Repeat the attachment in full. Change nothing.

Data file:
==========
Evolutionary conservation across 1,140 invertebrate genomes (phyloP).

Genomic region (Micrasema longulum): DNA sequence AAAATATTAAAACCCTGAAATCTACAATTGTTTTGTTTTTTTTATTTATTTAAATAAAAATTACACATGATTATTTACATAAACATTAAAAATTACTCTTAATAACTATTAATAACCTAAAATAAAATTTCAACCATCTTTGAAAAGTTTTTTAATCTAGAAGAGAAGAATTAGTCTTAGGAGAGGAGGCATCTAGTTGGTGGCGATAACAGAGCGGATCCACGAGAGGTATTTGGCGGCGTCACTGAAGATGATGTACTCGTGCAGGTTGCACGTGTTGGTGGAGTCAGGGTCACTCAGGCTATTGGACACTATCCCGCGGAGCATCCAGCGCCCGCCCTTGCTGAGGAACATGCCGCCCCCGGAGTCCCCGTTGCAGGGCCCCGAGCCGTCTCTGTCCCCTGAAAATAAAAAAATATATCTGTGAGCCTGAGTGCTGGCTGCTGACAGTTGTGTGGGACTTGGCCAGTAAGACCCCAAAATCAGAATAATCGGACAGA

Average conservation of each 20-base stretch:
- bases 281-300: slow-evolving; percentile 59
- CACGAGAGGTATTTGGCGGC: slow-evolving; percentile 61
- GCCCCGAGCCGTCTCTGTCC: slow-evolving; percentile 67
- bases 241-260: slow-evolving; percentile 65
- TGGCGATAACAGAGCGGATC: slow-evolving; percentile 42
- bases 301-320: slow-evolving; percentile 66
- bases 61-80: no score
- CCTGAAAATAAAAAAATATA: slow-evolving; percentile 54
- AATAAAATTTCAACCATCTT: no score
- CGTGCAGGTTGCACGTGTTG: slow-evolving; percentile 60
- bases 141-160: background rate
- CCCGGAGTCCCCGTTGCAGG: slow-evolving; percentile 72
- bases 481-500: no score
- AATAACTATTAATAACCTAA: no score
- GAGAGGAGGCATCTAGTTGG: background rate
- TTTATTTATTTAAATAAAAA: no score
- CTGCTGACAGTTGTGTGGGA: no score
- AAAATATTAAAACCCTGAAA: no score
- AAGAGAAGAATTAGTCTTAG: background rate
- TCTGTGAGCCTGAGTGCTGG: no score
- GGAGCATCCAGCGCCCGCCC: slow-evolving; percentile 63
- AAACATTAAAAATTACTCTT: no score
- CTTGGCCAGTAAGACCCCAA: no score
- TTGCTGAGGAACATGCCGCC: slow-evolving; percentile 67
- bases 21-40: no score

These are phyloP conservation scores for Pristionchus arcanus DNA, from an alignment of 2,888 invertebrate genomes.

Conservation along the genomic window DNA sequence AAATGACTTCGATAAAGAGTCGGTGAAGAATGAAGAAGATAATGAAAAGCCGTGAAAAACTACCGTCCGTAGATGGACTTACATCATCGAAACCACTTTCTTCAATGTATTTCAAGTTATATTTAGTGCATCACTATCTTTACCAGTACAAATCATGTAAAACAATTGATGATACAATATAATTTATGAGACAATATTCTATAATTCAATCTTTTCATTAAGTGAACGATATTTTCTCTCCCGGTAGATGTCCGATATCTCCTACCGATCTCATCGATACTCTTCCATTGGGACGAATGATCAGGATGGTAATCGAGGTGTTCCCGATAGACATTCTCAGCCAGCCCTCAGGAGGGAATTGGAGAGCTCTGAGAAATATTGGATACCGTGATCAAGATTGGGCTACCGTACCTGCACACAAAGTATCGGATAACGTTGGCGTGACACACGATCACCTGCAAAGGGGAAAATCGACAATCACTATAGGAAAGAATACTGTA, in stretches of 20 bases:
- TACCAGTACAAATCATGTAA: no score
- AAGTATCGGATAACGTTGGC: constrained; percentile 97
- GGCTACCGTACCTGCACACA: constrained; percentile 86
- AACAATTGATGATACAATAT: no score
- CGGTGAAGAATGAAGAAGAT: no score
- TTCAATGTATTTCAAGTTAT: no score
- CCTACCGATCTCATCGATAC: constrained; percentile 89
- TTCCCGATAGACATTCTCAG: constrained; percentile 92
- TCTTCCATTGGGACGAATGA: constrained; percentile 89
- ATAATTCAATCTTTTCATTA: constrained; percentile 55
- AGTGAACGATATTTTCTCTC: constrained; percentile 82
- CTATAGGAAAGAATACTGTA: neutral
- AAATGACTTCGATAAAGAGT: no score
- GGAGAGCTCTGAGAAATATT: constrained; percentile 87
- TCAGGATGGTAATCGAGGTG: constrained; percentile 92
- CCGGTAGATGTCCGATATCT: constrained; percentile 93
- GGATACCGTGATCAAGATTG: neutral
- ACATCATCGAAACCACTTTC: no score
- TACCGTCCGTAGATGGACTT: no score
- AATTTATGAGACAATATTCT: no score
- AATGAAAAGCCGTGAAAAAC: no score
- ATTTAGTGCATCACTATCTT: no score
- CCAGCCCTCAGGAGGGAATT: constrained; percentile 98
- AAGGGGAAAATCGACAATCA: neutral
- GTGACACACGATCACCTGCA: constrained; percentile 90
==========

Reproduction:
Evolutionary conservation across 1,140 invertebrate genomes (phyloP).

Genomic region (Micrasema longulum): DNA sequence AAAATATTAAAACCCTGAAATCTACAATTGTTTTGTTTTTTTTATTTATTTAAATAAAAATTACACATGATTATTTACATAAACATTAAAAATTACTCTTAATAACTATTAATAACCTAAAATAAAATTTCAACCATCTTTGAAAAGTTTTTTAATCTAGAAGAGAAGAATTAGTCTTAGGAGAGGAGGCATCTAGTTGGTGGCGATAACAGAGCGGATCCACGAGAGGTATTTGGCGGCGTCACTGAAGATGATGTACTCGTGCAGGTTGCACGTGTTGGTGGAGTCAGGGTCACTCAGGCTATTGGACACTATCCCGCGGAGCATCCAGCGCCCGCCCTTGCTGAGGAACATGCCGCCCCCGGAGTCCCCGTTGCAGGGCCCCGAGCCGTCTCTGTCCCCTGAAAATAAAAAAATATATCTGTGAGCCTGAGTGCTGGCTGCTGACAGTTGTGTGGGACTTGGCCAGTAAGACCCCAAAATCAGAATAATCGGACAGA

Average conservation of each 20-base stretch:
- bases 281-300: slow-evolving; percentile 59
- CACGAGAGGTATTTGGCGGC: slow-evolving; percentile 61
- GCCCCGAGCCGTCTCTGTCC: slow-evolving; percentile 67
- bases 241-260: slow-evolving; percentile 65
- TGGCGATAACAGAGCGGATC: slow-evolving; percentile 42
- bases 301-320: slow-evolving; percentile 66
- bases 61-80: no score
- CCTGAAAATAAAAAAATATA: slow-evolving; percentile 54
- AATAAAATTTCAACCATCTT: no score
- CGTGCAGGTTGCACGTGTTG: slow-evolving; percentile 60
- bases 141-160: background rate
- CCCGGAGTCCCCGTTGCAGG: slow-evolving; percentile 72
- bases 481-500: no score
- AATAACTATTAATAACCTAA: no score
- GAGAGGAGGCATCTAGTTGG: background rate
- TTTATTTATTTAAATAAAAA: no score
- CTGCTGACAGTTGTGTGGGA: no score
- AAAATATTAAAACCCTGAAA: no score
- AAGAGAAGAATTAGTCTTAG: background rate
- TCTGTGAGCCTGAGTGCTGG: no score
- GGAGCATCCAGCGCCCGCCC: slow-evolving; percentile 63
- AAACATTAAAAATTACTCTT: no score
- CTTGGCCAGTAAGACCCCAA: no score
- TTGCTGAGGAACATGCCGCC: slow-evolving; percentile 67
- bases 21-40: no score

These are phyloP conservation scores for Pristionchus arcanus DNA, from an alignment of 2,888 invertebrate genomes.

Conservation along the genomic window DNA sequence AAATGACTTCGATAAAGAGTCGGTGAAGAATGAAGAAGATAATGAAAAGCCGTGAAAAACTACCGTCCGTAGATGGACTTACATCATCGAAACCACTTTCTTCAATGTATTTCAAGTTATATTTAGTGCATCACTATCTTTACCAGTACAAATCATGTAAAACAATTGATGATACAATATAATTTATGAGACAATATTCTATAATTCAATCTTTTCATTAAGTGAACGATATTTTCTCTCCCGGTAGATGTCCGATATCTCCTACCGATCTCATCGATACTCTTCCATTGGGACGAATGATCAGGATGGTAATCGAGGTGTTCCCGATAGACATTCTCAGCCAGCCCTCAGGAGGGAATTGGAGAGCTCTGAGAAATATTGGATACCGTGATCAAGATTGGGCTACCGTACCTGCACACAAAGTATCGGATAACGTTGGCGTGACACACGATCACCTGCAAAGGGGAAAATCGACAATCACTATAGGAAAGAATACTGTA, in stretches of 20 bases:
- TACCAGTACAAATCATGTAA: no score
- AAGTATCGGATAACGTTGGC: constrained; percentile 97
- GGCTACCGTACCTGCACACA: constrained; percentile 86
- AACAATTGATGATACAATAT: no score
- CGGTGAAGAATGAAGAAGAT: no score
- TTCAATGTATTTCAAGTTAT: no score
- CCTACCGATCTCATCGATAC: constrained; percentile 89
- TTCCCGATAGACATTCTCAG: constrained; percentile 92
- TCTTCCATTGGGACGAATGA: constrained; percentile 89
- ATAATTCAATCTTTTCATTA: constrained; percentile 55
- AGTGAACGATATTTTCTCTC: constrained; percentile 82
- CTATAGGAAAGAATACTGTA: neutral
- AAATGACTTCGATAAAGAGT: no score
- GGAGAGCTCTGAGAAATATT: constrained; percentile 87
- TCAGGATGGTAATCGAGGTG: constrained; percentile 92
- CCGGTAGATGTCCGATATCT: constrained; percentile 93
- GGATACCGTGATCAAGATTG: neutral
- ACATCATCGAAACCACTTTC: no score
- TACCGTCCGTAGATGGACTT: no score
- AATTTATGAGACAATATTCT: no score
- AATGAAAAGCCGTGAAAAAC: no score
- ATTTAGTGCATCACTATCTT: no score
- CCAGCCCTCAGGAGGGAATT: constrained; percentile 98
- AAGGGGAAAATCGACAATCA: neutral
- GTGACACACGATCACCTGCA: constrained; percentile 90